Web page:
written by Scott Sanders
I woke up happy this morning. And energized. Sunday morning, Saturday morning, the same.
The happiness and the energy both come as a surprise. Why am I feeling good given all that’s swirling around me, swirling around us?
I’ve certainly had my share of dread and fear in the past week. Like those around me, I’m worried by what this pandemic could mean for myself, for those close to me, and for those I’ll never know. What will be lost? What will survive? So much is unknown.
And yet, so much is known.
The sun warming my face and bones brings comfort — much like the dog at my feet.
A tidied-up house gives me satisfaction. The calming scent of a candle burning makes for a better work environment.
My pantry is stocked, my family is safe, the daily company in my house keeps me smiling.
Seeing my colleagues faces pop up on our first-ever video chat after several days of separation gladdens my heart. The good humor of those colleagues in the face of adversity makes the days brighter.
The work of preparing from afar for a webcast-only Sunday service of Holy Eucharist keeps my mind engaged and less focused on every development in the news.
Realizing what is in my control and letting go of what is not is as much of a challenge as it’s always been. I felt that lack of control profoundly on Sunday morning watching the Cathedral’s service online with thousands of others. If anything went amiss, there would be nothing I could do about it from my dining room table.
But in that time I also knew there was something I could do. I could participate. Sing the hymns, say the prayers, listen to the words spoken.
Like others watching, I imagine, I had a lump in my throat as the organ sang the first chords of Come thou fount of every blessing. That beloved old hymn was the beginning of a 75-minute virtual hug. The service spoke powerfully to what I have felt so deeply these past days: love rises to the top when we let it.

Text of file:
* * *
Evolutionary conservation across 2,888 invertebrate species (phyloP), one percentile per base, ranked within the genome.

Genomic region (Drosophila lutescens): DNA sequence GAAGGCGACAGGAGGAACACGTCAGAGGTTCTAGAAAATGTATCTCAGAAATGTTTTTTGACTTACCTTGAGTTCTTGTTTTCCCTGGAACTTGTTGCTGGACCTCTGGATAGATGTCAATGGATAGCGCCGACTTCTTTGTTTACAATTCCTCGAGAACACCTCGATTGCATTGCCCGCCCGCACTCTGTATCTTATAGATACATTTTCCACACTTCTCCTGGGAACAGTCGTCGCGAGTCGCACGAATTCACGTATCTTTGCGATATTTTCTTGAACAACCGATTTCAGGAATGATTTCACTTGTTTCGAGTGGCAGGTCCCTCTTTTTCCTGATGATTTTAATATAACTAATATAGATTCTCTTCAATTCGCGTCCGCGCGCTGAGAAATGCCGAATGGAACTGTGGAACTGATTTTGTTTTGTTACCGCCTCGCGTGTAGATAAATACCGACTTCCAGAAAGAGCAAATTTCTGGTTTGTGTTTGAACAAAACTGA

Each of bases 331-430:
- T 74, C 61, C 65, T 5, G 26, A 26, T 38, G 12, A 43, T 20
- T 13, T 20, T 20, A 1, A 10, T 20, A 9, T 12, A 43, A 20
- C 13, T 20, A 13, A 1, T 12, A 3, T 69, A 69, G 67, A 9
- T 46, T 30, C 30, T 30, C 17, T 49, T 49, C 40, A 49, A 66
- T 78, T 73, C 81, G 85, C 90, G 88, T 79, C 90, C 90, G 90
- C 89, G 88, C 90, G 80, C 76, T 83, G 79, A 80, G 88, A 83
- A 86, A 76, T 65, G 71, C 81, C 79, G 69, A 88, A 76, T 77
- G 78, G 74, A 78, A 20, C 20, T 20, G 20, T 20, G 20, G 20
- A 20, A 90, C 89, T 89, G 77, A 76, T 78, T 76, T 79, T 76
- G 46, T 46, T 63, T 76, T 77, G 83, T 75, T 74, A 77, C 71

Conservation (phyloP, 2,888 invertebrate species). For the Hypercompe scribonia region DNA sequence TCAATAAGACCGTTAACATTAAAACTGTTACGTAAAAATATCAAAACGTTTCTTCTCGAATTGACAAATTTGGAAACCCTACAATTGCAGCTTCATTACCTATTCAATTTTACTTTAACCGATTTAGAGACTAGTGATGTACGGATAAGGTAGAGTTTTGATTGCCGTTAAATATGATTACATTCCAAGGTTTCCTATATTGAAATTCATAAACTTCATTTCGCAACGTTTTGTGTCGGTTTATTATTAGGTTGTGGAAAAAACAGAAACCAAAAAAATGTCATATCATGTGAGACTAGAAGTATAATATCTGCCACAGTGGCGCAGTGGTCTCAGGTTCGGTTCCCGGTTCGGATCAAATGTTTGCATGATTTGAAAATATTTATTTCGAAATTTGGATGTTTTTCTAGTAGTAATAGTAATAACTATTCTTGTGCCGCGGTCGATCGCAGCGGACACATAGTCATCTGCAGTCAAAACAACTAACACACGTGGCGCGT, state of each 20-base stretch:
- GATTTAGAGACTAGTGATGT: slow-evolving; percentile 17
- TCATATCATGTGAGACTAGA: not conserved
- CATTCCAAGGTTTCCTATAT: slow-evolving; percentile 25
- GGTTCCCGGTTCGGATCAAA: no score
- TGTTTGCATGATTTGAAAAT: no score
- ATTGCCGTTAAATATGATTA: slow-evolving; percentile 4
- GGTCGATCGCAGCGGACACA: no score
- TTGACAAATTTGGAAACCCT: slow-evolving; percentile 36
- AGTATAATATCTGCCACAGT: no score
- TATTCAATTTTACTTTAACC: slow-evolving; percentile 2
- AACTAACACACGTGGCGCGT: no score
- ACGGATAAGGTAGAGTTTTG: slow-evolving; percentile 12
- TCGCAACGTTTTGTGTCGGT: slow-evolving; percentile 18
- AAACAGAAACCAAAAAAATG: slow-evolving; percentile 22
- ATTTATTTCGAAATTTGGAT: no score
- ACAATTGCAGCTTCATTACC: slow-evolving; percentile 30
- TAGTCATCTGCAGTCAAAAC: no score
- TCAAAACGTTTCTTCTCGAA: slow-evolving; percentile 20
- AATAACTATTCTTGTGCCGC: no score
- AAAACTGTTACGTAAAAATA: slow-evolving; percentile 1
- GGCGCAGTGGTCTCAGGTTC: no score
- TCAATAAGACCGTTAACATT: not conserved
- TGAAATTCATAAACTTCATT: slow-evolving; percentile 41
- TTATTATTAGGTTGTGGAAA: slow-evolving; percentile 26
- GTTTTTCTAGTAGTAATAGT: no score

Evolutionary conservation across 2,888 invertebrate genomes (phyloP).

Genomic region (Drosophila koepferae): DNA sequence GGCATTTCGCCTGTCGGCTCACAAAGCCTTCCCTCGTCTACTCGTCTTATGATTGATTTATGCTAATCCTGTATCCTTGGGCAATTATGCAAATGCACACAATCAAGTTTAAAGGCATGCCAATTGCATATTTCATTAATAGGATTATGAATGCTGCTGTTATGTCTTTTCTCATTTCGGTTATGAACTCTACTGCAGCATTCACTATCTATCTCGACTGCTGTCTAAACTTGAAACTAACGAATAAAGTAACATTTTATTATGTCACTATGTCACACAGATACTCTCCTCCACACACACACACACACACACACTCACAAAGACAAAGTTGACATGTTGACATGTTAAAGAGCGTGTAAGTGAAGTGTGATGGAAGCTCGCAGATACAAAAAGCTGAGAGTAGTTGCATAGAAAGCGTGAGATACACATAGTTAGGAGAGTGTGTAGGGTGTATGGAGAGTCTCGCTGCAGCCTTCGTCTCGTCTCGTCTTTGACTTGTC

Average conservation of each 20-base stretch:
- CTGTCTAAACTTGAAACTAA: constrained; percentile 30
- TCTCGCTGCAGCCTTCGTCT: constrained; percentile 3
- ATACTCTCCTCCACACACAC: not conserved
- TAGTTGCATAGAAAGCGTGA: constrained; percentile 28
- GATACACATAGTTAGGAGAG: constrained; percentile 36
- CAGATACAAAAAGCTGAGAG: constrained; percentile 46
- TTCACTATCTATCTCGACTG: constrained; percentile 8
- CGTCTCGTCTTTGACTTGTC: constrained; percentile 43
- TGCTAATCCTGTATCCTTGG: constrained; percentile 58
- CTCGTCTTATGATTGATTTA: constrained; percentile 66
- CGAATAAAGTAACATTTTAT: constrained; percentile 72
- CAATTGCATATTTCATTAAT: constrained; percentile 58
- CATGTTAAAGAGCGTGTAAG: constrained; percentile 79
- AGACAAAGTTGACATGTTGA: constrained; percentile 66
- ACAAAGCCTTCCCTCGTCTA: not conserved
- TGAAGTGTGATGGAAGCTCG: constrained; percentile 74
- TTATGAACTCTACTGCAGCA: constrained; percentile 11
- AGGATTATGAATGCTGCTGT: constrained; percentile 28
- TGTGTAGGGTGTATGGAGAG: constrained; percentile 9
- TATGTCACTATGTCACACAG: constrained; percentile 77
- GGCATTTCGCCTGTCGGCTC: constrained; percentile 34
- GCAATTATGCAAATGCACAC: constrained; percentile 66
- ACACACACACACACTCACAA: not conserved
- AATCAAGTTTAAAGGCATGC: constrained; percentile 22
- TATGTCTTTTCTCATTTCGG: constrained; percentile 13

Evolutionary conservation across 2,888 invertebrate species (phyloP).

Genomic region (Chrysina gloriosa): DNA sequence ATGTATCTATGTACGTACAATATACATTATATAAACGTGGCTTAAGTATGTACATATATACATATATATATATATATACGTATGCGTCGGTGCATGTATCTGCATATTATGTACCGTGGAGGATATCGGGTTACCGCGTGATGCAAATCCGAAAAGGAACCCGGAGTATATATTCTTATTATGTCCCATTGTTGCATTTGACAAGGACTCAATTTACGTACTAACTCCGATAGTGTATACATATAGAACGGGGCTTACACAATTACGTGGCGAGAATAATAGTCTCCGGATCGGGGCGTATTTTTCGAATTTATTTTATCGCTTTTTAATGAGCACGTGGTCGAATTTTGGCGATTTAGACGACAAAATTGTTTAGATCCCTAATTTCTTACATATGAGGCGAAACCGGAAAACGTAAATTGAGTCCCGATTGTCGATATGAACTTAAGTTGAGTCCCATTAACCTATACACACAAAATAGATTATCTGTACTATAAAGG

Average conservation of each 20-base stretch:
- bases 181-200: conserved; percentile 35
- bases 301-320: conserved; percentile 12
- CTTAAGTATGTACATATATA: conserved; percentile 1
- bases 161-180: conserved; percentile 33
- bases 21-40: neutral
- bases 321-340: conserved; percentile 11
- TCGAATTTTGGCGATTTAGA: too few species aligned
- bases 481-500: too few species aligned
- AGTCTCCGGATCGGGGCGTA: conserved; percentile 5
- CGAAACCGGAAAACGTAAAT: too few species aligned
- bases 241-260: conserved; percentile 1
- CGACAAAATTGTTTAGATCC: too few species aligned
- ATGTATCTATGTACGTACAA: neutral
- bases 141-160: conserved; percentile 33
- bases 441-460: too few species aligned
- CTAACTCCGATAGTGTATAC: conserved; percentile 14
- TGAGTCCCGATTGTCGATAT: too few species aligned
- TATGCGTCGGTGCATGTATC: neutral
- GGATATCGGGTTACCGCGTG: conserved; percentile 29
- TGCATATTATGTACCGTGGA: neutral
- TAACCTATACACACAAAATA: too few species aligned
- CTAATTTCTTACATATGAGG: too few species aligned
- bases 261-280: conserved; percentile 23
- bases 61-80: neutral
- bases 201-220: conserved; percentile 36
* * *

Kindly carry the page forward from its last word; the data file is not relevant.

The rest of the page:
While I did not expect love to be the overriding emotion this past week, surely enough it was. Love for myself, love for those close to me, love for those I’ll never know but hope will be well. Just as strongly, I felt loved. Loved by those I see and speak to. Loved by a God of Grace.
I’m trying to steel myself for more uncertainty and scary days ahead. Surely they, too, will come. In those moments when fear or anxiety overtake love, I will close my eyes and still my heart and do my best to conjure the soothing power of Presiding Bishop Michael Curry’s lone, strong voice singing “Yes, yes. Jesus loves me. Yes, Jesus loves me. Yes, Jesus loves me, for the Bible tells me so.”
Scott Sanders is a staff verger at Washington National Cathedral following a career working in non-profit organizations with a focus on HIV/AIDS, end-of-life care, and homelessness. A child of the Methodist Church, he was confirmed at the Cathedral in 2014 after a decades-long search for a faith community that spoke to his heart and embraced the LGBTQ community.